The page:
Cyber crooks cost Northern Ireland businesses £100m
Online cybercrime is costing Northern Ireland businesses up to £100m each year - from multi-nationals to one-man shops.
And it's likely a major Northern Ireland firm could be brought to the point of closure as the result of an attack, it's been claimed.
That's according to new research from Grant Thornton, which lays bare the true impact on firms here.
Businesses are being targeted in a number of ways, including so-called "phishing" attacks, asking for personal information, and traditional crimes moving online, such as credit card fraud. And the incidence is almost doubling each year, right across the globe.
The cost of cleaning up is also estimated to cost almost £17m a year in Northern Ireland alone.
And it's companies from big name tech giants, to independents, that are increasingly at risk.
Mike Harris, partner of cyber security at Grant Thornton, presented the findings in the advisory firm's Belfast offices yesterday.
"Cybercrime dominates media coverage and Northern Ireland is no different. Data breaches, online fraud, copyright and patent infringements are costing the Northern Ireland economy almost £17m annually in the clean-up process. That doesn't include the downtime in business operations and systems."
A total of 35 companies were quizzed as part of the global survey. It's estimated crimes cost the UK around £20bn, with the true impact globally sitting at almost £600bn.
He revealed one financial services firm in Northern Ireland was scammed out of £80,000. It was targeted by someone claiming to be from its bank, who built up a long-running relationship, before asking for account log-in details. In another case elsewhere, a chain of opticians was targeted in an email scam, with a virus spreading across the company, demanding payment for files being "unlocked".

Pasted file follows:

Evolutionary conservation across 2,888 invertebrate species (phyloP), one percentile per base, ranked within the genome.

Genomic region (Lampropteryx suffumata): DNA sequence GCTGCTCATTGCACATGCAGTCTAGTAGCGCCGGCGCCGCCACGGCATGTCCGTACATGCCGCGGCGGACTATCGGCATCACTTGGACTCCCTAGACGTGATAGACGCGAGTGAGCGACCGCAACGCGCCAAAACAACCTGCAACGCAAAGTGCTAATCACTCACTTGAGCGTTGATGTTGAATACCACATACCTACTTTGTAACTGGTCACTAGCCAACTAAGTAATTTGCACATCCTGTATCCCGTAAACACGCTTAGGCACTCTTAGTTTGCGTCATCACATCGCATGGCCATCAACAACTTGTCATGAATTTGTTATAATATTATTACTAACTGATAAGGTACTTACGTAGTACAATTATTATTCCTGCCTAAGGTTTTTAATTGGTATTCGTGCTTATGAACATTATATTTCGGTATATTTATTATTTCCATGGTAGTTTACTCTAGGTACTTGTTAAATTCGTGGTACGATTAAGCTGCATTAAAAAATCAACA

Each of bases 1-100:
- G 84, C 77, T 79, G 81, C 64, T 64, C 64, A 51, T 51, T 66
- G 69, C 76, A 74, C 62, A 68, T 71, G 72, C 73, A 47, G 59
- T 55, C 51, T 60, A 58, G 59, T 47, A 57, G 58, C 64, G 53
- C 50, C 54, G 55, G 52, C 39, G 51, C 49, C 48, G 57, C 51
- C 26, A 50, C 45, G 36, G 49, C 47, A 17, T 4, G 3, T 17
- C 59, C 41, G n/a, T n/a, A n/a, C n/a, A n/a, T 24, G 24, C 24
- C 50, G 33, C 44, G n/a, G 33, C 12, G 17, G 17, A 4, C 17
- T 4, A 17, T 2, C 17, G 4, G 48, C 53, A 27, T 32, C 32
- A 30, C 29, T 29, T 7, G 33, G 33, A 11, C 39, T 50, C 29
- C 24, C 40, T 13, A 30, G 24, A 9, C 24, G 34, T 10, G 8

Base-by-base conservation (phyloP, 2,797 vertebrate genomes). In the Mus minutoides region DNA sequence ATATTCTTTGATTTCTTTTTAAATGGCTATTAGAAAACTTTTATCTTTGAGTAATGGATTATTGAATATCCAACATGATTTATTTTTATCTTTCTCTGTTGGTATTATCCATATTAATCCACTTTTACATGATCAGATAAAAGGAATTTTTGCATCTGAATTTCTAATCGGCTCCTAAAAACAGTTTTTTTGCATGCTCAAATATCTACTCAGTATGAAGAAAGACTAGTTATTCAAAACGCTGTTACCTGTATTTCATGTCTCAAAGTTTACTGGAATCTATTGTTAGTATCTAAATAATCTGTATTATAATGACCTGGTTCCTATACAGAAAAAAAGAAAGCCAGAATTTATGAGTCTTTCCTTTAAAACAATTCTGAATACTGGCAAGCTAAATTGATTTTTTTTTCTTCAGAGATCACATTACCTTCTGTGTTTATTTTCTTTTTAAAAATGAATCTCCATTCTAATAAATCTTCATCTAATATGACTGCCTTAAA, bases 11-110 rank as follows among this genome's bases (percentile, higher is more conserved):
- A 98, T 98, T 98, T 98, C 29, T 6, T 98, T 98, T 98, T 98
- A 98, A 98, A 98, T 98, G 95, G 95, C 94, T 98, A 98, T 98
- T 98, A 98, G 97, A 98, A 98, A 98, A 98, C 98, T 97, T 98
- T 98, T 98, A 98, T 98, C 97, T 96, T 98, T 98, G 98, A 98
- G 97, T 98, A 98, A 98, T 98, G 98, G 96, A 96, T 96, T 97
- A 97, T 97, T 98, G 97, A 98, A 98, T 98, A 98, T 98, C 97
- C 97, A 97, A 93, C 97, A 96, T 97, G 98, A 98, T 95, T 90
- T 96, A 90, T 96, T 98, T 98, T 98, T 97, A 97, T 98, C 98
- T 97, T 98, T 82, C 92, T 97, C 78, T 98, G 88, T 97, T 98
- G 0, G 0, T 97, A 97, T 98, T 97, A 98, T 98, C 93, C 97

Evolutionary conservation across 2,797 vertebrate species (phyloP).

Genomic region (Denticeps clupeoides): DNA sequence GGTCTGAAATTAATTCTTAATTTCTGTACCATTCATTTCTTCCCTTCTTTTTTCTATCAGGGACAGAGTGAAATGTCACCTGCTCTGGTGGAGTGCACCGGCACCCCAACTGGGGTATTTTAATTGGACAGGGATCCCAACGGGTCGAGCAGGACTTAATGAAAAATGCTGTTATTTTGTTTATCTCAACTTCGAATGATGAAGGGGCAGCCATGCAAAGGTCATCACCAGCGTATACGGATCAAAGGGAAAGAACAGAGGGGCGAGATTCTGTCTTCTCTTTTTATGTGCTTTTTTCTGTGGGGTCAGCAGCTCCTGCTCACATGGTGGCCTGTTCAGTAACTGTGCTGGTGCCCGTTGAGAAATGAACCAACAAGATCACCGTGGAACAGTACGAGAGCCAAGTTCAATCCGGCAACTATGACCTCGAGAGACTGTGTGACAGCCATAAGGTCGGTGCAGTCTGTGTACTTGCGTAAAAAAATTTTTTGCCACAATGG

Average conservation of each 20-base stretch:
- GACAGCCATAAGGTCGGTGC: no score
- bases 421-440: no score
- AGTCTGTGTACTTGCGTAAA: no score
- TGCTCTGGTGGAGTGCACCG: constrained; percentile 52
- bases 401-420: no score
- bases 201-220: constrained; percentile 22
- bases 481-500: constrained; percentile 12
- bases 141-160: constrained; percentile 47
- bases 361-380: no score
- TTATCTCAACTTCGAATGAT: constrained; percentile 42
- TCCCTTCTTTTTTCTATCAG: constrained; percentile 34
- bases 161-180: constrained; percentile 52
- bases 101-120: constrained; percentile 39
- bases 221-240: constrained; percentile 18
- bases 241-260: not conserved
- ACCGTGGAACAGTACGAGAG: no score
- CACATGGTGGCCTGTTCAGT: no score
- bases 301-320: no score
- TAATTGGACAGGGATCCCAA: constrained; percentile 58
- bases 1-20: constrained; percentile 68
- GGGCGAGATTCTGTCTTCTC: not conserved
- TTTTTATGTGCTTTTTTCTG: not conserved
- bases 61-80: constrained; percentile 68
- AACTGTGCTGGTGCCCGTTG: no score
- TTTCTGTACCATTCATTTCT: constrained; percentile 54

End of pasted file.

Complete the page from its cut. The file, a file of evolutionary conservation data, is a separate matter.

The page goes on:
Fraudsters are increasingly using fake emails and websites to target individuals and businesses, including asking for tax payments or updating personal online details.
PSNI chief inspector Douglas Grant, of the special investigations and cybercrime centre, said the report "highlights the need for businesses at every level to protect themselves from the threats posed" by online attacks.
"Police are committed to investigating reports of online criminality but, in many cases, the damage has already been done," he said.
"We need a collective approach to dealing with this type of criminality and protecting businesses from becoming victims."
Just last week, TalkTalk announced that the details of 156,959 customers and 15,656 bank account numbers were accessed during a major cyber-attack.
And earlier this year, the Belfast Telegraph revealed how Co Antrim businesswoman, Shirley Palmer, was forced to hand over hundreds of pounds after hackers took over her computer and held it to ransom.
Hackers corrupted and encrypted all her personal files, after Ms Palmer - who runs a business-coaching firm in London - clicked a seemingly innocuous YouTube link on Facebook.
On a global level, one in six businesses surveyed have suffered a cyber-attack in the last year.
Mike Harris encouraged firms here to make sure they have sufficient security in place, such as firewalls, and to ensure staff are trained and informed of how to spot and deal with fake 'phishing' emails.